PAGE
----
We were at the county fair where the sheep had done their duty for the mutton busting contest, which featured the preschoolers riding sheep with helmets and determination.
The rides were timed and the kids stuck like a burr until the buzzer sounded.
Soon all the sheep were milling in the arena. It was time to get them back to the corral.
The cowboys with their uniforms of Stetson hats and starched shirts headed their horses toward the flock.
The horses pressed against the edges of the flock but sheep aren’t easily herded.
They scattered, leaving the cowboys with nothing to herd.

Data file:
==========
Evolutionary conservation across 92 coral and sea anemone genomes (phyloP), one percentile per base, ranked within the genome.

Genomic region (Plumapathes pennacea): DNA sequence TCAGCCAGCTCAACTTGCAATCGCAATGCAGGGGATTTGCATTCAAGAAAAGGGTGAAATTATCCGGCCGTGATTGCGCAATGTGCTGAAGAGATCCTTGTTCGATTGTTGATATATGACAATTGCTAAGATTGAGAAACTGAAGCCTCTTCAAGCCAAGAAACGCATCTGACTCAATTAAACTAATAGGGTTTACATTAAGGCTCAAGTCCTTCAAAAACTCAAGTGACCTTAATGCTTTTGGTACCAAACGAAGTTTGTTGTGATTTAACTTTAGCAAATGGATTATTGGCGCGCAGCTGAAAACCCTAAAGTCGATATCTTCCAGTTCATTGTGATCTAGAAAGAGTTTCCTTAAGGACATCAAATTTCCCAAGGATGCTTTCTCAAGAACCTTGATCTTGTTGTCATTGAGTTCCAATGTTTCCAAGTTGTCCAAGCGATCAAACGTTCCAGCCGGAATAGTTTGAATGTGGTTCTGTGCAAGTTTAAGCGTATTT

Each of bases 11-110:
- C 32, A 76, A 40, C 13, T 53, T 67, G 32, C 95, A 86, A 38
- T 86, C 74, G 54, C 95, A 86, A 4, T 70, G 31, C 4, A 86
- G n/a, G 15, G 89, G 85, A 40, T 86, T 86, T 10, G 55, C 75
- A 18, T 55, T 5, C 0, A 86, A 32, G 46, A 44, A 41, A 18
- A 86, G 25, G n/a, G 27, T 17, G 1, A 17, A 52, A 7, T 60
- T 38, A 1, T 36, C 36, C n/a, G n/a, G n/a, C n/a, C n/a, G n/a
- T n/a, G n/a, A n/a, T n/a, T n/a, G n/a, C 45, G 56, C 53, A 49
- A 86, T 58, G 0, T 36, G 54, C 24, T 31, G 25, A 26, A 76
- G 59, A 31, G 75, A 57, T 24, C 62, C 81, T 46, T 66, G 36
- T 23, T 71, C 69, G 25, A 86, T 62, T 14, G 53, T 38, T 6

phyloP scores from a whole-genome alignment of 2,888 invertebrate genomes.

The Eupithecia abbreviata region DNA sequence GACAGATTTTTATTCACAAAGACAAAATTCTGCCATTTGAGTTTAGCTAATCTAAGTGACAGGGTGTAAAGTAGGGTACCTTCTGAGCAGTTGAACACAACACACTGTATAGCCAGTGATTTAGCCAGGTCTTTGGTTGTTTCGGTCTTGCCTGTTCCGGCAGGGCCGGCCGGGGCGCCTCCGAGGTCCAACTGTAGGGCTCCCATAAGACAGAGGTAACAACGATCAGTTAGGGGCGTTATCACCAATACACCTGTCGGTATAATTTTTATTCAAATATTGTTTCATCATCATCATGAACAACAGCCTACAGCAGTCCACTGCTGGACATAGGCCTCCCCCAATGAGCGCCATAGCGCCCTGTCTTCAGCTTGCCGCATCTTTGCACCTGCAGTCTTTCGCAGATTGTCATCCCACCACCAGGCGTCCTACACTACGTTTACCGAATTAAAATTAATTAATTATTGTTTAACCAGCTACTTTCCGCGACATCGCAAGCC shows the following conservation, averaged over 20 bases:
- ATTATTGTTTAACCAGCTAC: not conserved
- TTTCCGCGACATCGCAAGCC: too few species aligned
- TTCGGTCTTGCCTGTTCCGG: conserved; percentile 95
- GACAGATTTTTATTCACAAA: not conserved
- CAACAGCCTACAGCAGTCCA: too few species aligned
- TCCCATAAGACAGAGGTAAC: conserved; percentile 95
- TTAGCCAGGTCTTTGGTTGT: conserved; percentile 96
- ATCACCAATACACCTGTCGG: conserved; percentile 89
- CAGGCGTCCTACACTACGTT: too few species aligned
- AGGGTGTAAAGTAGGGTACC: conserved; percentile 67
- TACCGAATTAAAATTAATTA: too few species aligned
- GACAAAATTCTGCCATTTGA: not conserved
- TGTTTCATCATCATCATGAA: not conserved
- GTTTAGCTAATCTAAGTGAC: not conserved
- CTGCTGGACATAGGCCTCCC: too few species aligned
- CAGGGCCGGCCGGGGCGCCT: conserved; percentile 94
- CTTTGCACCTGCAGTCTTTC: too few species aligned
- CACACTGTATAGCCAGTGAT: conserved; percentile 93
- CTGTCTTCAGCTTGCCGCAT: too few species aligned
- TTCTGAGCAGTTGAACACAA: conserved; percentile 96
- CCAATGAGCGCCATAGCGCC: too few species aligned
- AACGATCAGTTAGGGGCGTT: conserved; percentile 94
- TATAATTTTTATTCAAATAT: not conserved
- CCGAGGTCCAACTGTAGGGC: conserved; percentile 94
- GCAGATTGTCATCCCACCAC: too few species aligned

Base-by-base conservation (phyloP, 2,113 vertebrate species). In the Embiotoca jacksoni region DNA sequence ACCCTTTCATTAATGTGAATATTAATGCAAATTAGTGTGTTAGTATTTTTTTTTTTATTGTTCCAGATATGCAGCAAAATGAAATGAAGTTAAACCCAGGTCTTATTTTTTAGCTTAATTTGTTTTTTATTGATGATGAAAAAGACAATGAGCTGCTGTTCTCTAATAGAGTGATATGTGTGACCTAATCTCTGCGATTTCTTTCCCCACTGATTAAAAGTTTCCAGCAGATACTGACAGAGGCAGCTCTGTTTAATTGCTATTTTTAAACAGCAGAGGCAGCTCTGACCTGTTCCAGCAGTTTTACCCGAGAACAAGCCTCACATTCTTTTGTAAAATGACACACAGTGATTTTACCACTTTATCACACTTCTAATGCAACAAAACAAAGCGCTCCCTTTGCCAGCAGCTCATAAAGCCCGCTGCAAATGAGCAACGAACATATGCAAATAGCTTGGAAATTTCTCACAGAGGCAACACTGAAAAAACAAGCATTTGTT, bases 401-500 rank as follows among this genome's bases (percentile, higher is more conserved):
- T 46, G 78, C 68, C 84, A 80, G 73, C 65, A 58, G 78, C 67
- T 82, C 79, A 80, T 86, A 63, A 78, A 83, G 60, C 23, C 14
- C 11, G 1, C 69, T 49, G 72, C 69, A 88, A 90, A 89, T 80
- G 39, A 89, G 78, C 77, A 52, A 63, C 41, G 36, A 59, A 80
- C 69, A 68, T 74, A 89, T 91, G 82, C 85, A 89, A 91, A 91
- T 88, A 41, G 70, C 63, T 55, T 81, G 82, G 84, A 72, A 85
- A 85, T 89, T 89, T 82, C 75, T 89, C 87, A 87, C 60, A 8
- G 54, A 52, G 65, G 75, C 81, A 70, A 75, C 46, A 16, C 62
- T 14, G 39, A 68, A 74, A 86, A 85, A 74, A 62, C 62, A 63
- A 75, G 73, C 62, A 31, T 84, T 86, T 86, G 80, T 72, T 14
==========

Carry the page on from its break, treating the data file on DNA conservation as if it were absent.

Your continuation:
After several minutes of scattering, the cowboys reined their horses and mulled.
What to do with these sheep?
The sheep gathered to the far end of the arena, ready for round 2. They could scatter all day. Those horses were no match for mutton bustin’ sheep.
But then George came to the rescue.
George knew sheep. He pulled a white 5-gallon bucket from the bed of his pickup and headed for the arena.
He stood at the gate and raised the bucket, pounding his hand against it.
Then they honed in on the sound. And together they surged forward to George and his bucket.
With George thumping the bucket, the sheep followed him into the corral and got ready for round 2 of mutton busting’.
Cowboys had no chance against tradition.
Those sheep knew a feed bucket when they saw one.